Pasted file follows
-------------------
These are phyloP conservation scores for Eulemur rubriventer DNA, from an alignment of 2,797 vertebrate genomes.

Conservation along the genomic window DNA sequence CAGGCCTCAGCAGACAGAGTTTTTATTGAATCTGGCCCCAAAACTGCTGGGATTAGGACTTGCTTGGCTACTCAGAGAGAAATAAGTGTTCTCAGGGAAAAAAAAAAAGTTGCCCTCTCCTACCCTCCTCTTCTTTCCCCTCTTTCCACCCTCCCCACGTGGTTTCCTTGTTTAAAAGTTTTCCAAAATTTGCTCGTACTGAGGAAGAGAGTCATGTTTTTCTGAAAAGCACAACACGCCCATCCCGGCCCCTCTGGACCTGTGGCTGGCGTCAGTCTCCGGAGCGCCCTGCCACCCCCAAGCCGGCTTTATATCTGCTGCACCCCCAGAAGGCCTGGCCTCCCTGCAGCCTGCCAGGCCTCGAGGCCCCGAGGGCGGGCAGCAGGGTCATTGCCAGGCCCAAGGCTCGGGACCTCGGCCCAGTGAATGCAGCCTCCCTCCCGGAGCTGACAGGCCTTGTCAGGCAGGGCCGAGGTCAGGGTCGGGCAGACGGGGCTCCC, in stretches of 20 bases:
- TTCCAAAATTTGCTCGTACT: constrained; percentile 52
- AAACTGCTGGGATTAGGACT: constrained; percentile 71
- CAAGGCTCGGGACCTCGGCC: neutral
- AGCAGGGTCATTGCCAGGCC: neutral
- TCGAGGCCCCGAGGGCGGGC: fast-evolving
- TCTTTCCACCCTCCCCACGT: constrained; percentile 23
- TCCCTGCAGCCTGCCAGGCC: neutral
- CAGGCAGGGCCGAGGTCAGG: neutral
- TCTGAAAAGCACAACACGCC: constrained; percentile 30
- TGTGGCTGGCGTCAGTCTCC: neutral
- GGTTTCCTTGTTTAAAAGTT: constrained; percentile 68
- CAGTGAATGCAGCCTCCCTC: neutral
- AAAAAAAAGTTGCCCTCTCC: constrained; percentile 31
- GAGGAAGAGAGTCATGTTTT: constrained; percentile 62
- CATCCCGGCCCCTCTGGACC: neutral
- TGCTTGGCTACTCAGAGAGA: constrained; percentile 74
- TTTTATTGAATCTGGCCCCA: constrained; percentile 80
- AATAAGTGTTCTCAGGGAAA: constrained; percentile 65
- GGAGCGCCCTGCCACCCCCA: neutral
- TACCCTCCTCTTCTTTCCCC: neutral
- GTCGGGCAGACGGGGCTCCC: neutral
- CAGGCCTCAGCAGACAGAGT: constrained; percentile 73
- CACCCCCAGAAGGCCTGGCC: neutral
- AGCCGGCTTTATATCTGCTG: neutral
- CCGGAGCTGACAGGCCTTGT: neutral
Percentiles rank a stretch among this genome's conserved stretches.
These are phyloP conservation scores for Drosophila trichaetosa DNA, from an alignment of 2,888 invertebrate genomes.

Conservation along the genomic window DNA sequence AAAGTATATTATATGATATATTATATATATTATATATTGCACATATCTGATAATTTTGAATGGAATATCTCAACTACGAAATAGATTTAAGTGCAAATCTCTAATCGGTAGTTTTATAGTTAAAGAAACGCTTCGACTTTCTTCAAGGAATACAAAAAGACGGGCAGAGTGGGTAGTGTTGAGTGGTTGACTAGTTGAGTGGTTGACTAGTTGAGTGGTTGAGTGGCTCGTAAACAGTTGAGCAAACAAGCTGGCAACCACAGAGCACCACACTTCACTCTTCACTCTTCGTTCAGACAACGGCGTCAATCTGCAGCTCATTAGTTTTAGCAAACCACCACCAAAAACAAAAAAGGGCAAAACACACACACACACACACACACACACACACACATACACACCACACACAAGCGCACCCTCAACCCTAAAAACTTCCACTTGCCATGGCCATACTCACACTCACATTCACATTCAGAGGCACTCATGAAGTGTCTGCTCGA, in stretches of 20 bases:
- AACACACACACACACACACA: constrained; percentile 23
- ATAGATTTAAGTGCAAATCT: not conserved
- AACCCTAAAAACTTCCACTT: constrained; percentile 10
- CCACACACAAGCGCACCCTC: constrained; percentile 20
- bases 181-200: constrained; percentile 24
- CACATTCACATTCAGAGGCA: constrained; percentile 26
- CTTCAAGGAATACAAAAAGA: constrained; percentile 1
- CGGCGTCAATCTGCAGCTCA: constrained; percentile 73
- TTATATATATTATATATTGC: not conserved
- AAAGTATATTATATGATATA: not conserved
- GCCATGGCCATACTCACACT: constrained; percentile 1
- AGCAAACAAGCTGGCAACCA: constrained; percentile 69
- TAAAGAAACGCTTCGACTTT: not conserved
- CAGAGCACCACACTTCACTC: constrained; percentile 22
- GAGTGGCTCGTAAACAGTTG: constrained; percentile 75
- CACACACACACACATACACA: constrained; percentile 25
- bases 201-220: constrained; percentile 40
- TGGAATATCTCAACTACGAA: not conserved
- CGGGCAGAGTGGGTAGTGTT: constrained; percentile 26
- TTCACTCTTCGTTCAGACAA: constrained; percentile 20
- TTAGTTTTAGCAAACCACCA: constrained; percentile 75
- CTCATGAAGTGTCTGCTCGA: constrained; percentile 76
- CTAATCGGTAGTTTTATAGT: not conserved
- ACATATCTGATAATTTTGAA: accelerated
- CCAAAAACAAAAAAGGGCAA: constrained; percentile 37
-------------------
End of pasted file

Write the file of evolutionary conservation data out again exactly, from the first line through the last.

These are phyloP conservation scores for Eulemur rubriventer DNA, from an alignment of 2,797 vertebrate genomes.

Conservation along the genomic window DNA sequence CAGGCCTCAGCAGACAGAGTTTTTATTGAATCTGGCCCCAAAACTGCTGGGATTAGGACTTGCTTGGCTACTCAGAGAGAAATAAGTGTTCTCAGGGAAAAAAAAAAAGTTGCCCTCTCCTACCCTCCTCTTCTTTCCCCTCTTTCCACCCTCCCCACGTGGTTTCCTTGTTTAAAAGTTTTCCAAAATTTGCTCGTACTGAGGAAGAGAGTCATGTTTTTCTGAAAAGCACAACACGCCCATCCCGGCCCCTCTGGACCTGTGGCTGGCGTCAGTCTCCGGAGCGCCCTGCCACCCCCAAGCCGGCTTTATATCTGCTGCACCCCCAGAAGGCCTGGCCTCCCTGCAGCCTGCCAGGCCTCGAGGCCCCGAGGGCGGGCAGCAGGGTCATTGCCAGGCCCAAGGCTCGGGACCTCGGCCCAGTGAATGCAGCCTCCCTCCCGGAGCTGACAGGCCTTGTCAGGCAGGGCCGAGGTCAGGGTCGGGCAGACGGGGCTCCC, in stretches of 20 bases:
- TTCCAAAATTTGCTCGTACT: constrained; percentile 52
- AAACTGCTGGGATTAGGACT: constrained; percentile 71
- CAAGGCTCGGGACCTCGGCC: neutral
- AGCAGGGTCATTGCCAGGCC: neutral
- TCGAGGCCCCGAGGGCGGGC: fast-evolving
- TCTTTCCACCCTCCCCACGT: constrained; percentile 23
- TCCCTGCAGCCTGCCAGGCC: neutral
- CAGGCAGGGCCGAGGTCAGG: neutral
- TCTGAAAAGCACAACACGCC: constrained; percentile 30
- TGTGGCTGGCGTCAGTCTCC: neutral
- GGTTTCCTTGTTTAAAAGTT: constrained; percentile 68
- CAGTGAATGCAGCCTCCCTC: neutral
- AAAAAAAAGTTGCCCTCTCC: constrained; percentile 31
- GAGGAAGAGAGTCATGTTTT: constrained; percentile 62
- CATCCCGGCCCCTCTGGACC: neutral
- TGCTTGGCTACTCAGAGAGA: constrained; percentile 74
- TTTTATTGAATCTGGCCCCA: constrained; percentile 80
- AATAAGTGTTCTCAGGGAAA: constrained; percentile 65
- GGAGCGCCCTGCCACCCCCA: neutral
- TACCCTCCTCTTCTTTCCCC: neutral
- GTCGGGCAGACGGGGCTCCC: neutral
- CAGGCCTCAGCAGACAGAGT: constrained; percentile 73
- CACCCCCAGAAGGCCTGGCC: neutral
- AGCCGGCTTTATATCTGCTG: neutral
- CCGGAGCTGACAGGCCTTGT: neutral
Percentiles rank a stretch among this genome's conserved stretches.
These are phyloP conservation scores for Drosophila trichaetosa DNA, from an alignment of 2,888 invertebrate genomes.

Conservation along the genomic window DNA sequence AAAGTATATTATATGATATATTATATATATTATATATTGCACATATCTGATAATTTTGAATGGAATATCTCAACTACGAAATAGATTTAAGTGCAAATCTCTAATCGGTAGTTTTATAGTTAAAGAAACGCTTCGACTTTCTTCAAGGAATACAAAAAGACGGGCAGAGTGGGTAGTGTTGAGTGGTTGACTAGTTGAGTGGTTGACTAGTTGAGTGGTTGAGTGGCTCGTAAACAGTTGAGCAAACAAGCTGGCAACCACAGAGCACCACACTTCACTCTTCACTCTTCGTTCAGACAACGGCGTCAATCTGCAGCTCATTAGTTTTAGCAAACCACCACCAAAAACAAAAAAGGGCAAAACACACACACACACACACACACACACACACACATACACACCACACACAAGCGCACCCTCAACCCTAAAAACTTCCACTTGCCATGGCCATACTCACACTCACATTCACATTCAGAGGCACTCATGAAGTGTCTGCTCGA, in stretches of 20 bases:
- AACACACACACACACACACA: constrained; percentile 23
- ATAGATTTAAGTGCAAATCT: not conserved
- AACCCTAAAAACTTCCACTT: constrained; percentile 10
- CCACACACAAGCGCACCCTC: constrained; percentile 20
- bases 181-200: constrained; percentile 24
- CACATTCACATTCAGAGGCA: constrained; percentile 26
- CTTCAAGGAATACAAAAAGA: constrained; percentile 1
- CGGCGTCAATCTGCAGCTCA: constrained; percentile 73
- TTATATATATTATATATTGC: not conserved
- AAAGTATATTATATGATATA: not conserved
- GCCATGGCCATACTCACACT: constrained; percentile 1
- AGCAAACAAGCTGGCAACCA: constrained; percentile 69
- TAAAGAAACGCTTCGACTTT: not conserved
- CAGAGCACCACACTTCACTC: constrained; percentile 22
- GAGTGGCTCGTAAACAGTTG: constrained; percentile 75
- CACACACACACACATACACA: constrained; percentile 25
- bases 201-220: constrained; percentile 40
- TGGAATATCTCAACTACGAA: not conserved
- CGGGCAGAGTGGGTAGTGTT: constrained; percentile 26
- TTCACTCTTCGTTCAGACAA: constrained; percentile 20
- TTAGTTTTAGCAAACCACCA: constrained; percentile 75
- CTCATGAAGTGTCTGCTCGA: constrained; percentile 76
- CTAATCGGTAGTTTTATAGT: not conserved
- ACATATCTGATAATTTTGAA: accelerated
- CCAAAAACAAAAAAGGGCAA: constrained; percentile 37